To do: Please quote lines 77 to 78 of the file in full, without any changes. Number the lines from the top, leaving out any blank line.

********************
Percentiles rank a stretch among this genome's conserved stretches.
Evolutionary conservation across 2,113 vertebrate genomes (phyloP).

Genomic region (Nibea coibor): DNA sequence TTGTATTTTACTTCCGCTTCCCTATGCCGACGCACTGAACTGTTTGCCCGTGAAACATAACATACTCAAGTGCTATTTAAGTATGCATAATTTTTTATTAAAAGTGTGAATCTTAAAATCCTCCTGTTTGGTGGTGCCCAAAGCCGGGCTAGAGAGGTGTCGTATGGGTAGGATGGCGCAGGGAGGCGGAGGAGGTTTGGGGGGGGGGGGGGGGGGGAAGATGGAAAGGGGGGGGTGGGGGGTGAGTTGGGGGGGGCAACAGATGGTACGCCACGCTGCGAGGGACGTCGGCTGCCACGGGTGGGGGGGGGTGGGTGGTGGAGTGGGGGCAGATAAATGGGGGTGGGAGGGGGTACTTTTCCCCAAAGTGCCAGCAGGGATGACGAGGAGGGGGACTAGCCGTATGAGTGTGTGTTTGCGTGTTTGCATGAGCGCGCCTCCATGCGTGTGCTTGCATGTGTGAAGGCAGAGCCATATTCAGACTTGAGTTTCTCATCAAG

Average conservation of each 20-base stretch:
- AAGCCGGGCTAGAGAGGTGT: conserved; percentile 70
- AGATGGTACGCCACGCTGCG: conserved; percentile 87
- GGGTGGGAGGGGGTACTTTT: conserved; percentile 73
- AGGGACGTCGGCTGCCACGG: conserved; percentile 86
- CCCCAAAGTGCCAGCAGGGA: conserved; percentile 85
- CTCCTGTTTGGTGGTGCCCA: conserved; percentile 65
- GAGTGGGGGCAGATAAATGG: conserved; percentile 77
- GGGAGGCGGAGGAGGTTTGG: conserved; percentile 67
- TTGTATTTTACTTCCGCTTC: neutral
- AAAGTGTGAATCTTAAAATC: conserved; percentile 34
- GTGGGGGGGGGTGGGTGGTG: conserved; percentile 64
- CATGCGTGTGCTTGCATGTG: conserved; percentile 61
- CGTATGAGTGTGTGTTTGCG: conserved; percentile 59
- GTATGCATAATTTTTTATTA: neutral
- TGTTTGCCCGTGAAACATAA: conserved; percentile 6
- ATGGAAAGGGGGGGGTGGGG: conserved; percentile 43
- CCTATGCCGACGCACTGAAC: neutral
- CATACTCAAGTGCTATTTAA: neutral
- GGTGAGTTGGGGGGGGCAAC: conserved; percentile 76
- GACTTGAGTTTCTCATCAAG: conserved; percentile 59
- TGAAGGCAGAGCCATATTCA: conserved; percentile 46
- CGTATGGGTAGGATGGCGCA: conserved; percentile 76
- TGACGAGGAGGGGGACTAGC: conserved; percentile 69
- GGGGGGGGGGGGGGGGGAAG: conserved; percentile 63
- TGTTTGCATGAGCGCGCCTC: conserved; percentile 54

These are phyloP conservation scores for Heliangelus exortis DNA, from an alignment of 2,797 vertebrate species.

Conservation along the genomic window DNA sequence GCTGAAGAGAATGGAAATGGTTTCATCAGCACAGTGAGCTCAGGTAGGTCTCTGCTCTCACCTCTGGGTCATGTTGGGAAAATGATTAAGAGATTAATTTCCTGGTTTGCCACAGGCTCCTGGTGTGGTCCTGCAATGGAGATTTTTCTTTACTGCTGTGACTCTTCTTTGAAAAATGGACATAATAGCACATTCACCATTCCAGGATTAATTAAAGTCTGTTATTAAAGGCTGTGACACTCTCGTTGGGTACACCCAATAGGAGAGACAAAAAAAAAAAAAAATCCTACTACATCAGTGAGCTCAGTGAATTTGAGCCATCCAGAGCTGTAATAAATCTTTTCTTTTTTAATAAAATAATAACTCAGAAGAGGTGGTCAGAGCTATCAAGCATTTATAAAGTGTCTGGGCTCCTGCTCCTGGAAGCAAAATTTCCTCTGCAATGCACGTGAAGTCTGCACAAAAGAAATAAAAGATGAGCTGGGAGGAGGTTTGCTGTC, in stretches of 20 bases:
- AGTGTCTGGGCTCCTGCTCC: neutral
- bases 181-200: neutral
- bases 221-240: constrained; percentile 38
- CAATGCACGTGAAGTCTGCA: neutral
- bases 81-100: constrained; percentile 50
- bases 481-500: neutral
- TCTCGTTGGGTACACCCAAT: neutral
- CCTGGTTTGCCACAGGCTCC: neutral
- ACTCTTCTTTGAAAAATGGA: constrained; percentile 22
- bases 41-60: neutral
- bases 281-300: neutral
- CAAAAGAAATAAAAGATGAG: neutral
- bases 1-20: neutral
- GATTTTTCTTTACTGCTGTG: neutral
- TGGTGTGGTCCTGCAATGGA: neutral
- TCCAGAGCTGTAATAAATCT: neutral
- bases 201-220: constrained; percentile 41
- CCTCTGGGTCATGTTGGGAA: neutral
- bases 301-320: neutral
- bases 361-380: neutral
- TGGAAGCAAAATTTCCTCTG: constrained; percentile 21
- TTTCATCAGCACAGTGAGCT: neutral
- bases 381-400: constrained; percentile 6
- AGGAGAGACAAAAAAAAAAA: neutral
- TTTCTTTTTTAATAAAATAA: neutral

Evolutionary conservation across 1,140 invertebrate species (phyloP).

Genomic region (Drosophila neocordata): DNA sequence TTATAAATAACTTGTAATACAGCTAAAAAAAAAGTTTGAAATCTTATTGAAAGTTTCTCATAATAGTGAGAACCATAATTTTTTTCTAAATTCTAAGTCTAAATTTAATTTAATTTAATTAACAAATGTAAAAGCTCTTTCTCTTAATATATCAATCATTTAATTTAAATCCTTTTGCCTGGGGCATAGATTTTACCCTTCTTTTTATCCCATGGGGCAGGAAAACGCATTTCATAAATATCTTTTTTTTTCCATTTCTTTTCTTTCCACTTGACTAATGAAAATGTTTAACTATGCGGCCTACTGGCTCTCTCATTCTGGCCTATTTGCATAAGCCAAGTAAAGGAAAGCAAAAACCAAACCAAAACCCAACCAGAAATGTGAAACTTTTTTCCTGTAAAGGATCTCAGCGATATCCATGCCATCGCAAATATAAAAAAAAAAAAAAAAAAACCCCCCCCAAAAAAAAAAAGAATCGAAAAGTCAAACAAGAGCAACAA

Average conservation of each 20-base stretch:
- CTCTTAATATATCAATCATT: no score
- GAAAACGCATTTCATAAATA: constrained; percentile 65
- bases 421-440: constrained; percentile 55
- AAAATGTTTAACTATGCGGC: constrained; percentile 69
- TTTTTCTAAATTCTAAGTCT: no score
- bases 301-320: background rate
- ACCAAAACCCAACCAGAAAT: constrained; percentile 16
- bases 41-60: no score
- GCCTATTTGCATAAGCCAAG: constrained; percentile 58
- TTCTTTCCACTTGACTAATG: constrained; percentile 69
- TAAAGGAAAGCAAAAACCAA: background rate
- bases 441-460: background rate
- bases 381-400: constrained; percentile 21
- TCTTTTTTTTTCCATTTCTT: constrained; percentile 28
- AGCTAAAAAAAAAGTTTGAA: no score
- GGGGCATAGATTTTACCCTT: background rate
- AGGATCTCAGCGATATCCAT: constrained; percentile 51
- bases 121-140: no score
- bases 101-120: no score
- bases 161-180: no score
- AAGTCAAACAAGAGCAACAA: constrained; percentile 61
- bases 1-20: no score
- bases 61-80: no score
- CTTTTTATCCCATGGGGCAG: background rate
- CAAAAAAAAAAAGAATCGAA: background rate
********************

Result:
- bases 121-140: no score
- bases 101-120: no score